By: Abhilash SR http://blogs.reuters.com/felix-salmon/2009/08/23/regulators-should-play-to-their-strengths/comment-page-1/#comment-5881 Mon, 24 Aug 2009 09:57:07 +0000 http://blogs.reuters.com/felix-salmon/2009/08/23/regulators-should-play-to-their-strengths/#comment-5881 Risk exists

]]>
By: 86henry http://blogs.reuters.com/felix-salmon/2009/08/23/regulators-should-play-to-their-strengths/comment-page-1/#comment-5879 Mon, 24 Aug 2009 08:32:56 +0000 http://blogs.reuters.com/felix-salmon/2009/08/23/regulators-should-play-to-their-strengths/#comment-5879 Financial experts have traditionally held that equities belong in a portfolio because, despite involving greater risk than cash or bonds, when held over the long term they offer higher return potential. However, that conventional wisdom has come under fire since the double whammy of the dot-com crash and the credit crunch. If you’re wondering whether it’s time to revisit the amount you’ve allocated to stocks, understanding both sides of the argument can help you make a more informed decision.

]]>
By: Dan http://blogs.reuters.com/felix-salmon/2009/08/23/regulators-should-play-to-their-strengths/comment-page-1/#comment-5874 Mon, 24 Aug 2009 01:55:04 +0000 http://blogs.reuters.com/felix-salmon/2009/08/23/regulators-should-play-to-their-strengths/#comment-5874 The SEC is probably as fine a place as any for investigating the fraud that is much of high frequency trading. Sending highly-placed managers at firms like Goldman to prison for securities fraud on the basis of front-running trades would probably do a lot of good in terms of restoring a belief in fairness of the markets. One of the most shocking things at this time is the utter dearth of prosecutions. Madoff had to essentially send himself to prison when nobody else would take on that responsibility.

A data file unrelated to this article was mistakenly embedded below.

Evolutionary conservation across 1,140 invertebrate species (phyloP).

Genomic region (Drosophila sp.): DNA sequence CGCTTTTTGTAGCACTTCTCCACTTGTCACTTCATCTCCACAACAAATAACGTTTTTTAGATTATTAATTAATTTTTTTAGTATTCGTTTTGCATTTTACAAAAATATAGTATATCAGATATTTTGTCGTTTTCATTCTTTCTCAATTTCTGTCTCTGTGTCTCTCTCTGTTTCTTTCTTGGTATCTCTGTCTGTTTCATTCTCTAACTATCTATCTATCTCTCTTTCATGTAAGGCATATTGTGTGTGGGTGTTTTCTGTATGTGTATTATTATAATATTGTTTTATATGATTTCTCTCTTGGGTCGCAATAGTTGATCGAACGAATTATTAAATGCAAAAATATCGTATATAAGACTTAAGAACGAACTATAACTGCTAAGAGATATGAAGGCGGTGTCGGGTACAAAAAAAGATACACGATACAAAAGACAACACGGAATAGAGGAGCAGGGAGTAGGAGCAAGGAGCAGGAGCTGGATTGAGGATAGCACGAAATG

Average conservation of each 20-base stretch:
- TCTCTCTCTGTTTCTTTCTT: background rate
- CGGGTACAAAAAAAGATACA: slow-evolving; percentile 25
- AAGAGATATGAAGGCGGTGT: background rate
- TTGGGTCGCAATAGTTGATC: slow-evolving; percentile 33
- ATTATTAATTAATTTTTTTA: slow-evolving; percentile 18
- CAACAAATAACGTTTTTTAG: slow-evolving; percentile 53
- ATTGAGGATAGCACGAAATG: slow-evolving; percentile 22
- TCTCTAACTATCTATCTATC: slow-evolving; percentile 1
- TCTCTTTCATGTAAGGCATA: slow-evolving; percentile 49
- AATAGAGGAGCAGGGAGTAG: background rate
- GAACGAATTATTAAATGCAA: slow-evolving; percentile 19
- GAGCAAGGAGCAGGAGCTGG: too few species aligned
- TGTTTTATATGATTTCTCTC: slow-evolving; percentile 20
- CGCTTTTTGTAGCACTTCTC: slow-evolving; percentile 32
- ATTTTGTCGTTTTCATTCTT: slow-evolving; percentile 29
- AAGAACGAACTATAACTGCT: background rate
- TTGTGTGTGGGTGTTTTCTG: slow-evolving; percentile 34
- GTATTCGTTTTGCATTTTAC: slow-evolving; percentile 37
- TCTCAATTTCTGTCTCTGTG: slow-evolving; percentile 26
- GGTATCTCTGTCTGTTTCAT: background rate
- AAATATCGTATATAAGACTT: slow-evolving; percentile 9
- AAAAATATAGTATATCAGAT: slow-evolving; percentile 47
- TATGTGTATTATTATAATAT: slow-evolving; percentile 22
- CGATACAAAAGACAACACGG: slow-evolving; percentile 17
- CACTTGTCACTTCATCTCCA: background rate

]]>
By: Dan http://blogs.reuters.com/felix-salmon/2009/08/23/regulators-should-play-to-their-strengths/comment-page-1/#comment-5873 Mon, 24 Aug 2009 01:29:45 +0000 http://blogs.reuters.com/felix-salmon/2009/08/23/regulators-should-play-to-their-strengths/#comment-5873 Does anybody exist at any level of government who will impose even a modicum of discipline on the markets?

“keep an eye on high frequency trading…”

For the sake of what? I’m so embarrassed for us all. It has already been explained to us in fifth-grade terms how high frequency trading front-runs the market and defrauds the economy of billions, or tens of billions, annually.

Felix, why aren’t you more like Matt Taibbi? Where is the outrage? You managed to take down Ben Stein, a lightweight and a minor figure in the grand scheme of things. Meanwhile, our entire markets are a cesspool and nobody has the cojones to really fight when it comes to the important stuff. It is very sophisticated-seeming to maintain a cool analytical detachment when the sanest response to all of what we’ve seen would be anger.

I mostly limit the amount that I am personally defrauded through HFT by holding for years at a stretch, moving relatively minor sums of money around, and staying far away from all mutual funds (which we now see underperform the market in part because they are easy targets of HFT fraud, and their high turnovers don’t help at all). But the harm that this and many other practices do to trust will be long-lasting indeed.

]]>